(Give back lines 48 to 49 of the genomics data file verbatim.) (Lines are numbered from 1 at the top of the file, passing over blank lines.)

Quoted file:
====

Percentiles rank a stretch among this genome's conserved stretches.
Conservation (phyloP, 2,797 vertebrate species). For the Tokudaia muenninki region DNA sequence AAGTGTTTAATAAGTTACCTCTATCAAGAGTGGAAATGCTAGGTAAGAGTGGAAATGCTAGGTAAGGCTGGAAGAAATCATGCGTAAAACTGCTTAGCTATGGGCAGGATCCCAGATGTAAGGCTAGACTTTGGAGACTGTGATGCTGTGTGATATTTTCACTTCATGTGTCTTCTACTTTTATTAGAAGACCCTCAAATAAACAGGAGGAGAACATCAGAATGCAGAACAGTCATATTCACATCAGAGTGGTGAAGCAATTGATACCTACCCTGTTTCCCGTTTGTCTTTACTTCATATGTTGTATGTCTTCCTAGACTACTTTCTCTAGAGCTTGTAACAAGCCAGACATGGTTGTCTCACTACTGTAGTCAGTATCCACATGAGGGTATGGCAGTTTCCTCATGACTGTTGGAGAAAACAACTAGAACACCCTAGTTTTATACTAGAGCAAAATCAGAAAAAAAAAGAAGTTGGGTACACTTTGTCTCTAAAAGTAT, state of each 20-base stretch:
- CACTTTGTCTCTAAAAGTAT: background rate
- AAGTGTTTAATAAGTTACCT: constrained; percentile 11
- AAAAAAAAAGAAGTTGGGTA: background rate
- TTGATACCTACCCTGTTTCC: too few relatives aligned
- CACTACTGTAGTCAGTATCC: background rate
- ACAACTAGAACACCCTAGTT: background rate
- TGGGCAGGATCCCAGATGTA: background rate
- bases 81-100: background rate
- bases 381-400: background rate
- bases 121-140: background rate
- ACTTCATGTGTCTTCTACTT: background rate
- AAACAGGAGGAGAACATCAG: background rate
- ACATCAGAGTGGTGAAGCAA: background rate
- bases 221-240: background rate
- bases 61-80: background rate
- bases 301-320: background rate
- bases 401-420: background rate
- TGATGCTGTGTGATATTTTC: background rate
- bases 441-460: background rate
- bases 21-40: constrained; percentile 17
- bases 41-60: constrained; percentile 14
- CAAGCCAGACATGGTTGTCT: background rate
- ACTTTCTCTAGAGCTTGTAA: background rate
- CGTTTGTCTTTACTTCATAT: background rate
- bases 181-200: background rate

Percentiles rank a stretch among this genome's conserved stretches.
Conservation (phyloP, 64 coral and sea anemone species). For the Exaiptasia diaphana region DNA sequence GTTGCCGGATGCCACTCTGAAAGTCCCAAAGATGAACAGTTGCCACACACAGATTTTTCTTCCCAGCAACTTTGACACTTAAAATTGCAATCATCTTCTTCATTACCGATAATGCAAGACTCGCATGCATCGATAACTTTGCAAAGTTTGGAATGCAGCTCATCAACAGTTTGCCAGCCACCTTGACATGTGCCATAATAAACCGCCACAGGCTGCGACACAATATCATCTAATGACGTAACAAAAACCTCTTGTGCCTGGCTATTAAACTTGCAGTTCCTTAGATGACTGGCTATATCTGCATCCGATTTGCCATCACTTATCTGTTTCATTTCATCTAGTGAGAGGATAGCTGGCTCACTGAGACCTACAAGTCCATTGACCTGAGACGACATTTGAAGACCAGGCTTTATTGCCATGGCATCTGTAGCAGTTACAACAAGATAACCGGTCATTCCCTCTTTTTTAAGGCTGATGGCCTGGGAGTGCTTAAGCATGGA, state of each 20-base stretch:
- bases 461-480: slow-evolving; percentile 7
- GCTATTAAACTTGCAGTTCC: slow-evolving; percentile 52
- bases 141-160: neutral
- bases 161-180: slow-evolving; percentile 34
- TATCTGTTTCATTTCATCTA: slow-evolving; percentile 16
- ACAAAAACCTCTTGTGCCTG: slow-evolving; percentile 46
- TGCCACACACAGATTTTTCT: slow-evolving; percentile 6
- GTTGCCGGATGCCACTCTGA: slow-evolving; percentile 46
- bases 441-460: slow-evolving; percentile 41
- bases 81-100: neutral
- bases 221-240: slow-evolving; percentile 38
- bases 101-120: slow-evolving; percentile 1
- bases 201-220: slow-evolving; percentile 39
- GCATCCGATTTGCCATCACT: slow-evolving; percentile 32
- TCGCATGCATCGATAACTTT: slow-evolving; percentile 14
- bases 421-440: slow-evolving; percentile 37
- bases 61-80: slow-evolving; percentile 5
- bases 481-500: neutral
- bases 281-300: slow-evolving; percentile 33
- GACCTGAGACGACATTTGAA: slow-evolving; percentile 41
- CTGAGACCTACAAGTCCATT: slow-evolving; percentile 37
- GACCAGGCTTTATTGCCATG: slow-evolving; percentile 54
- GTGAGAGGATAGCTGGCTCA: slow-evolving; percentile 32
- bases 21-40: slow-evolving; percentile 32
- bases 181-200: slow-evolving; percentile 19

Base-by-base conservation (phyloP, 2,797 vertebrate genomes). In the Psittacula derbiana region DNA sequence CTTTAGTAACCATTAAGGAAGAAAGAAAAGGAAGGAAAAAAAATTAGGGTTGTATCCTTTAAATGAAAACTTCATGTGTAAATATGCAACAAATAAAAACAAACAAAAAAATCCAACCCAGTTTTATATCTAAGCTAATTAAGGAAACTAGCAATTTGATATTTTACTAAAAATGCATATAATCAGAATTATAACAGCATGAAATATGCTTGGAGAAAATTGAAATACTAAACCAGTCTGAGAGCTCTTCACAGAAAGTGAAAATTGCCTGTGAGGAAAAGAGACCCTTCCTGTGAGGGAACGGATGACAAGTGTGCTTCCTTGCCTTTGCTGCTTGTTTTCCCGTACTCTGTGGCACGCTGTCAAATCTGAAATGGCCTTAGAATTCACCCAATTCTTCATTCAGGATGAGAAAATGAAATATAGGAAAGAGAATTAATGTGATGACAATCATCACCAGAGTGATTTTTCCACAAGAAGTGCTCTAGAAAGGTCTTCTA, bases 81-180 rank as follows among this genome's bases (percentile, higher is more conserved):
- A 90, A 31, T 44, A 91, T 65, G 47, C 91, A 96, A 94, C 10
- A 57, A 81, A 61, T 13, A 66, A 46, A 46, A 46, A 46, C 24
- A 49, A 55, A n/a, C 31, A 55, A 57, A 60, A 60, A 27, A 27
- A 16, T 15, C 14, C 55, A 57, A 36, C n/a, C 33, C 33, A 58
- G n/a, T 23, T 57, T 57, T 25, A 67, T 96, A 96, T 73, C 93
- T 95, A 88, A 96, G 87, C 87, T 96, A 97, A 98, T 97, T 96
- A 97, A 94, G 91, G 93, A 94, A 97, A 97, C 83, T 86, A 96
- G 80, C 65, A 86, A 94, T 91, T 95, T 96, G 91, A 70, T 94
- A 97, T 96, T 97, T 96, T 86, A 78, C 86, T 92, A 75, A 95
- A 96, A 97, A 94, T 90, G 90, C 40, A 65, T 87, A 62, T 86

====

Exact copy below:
- bases 281-300: slow-evolving; percentile 33
- GACCTGAGACGACATTTGAA: slow-evolving; percentile 41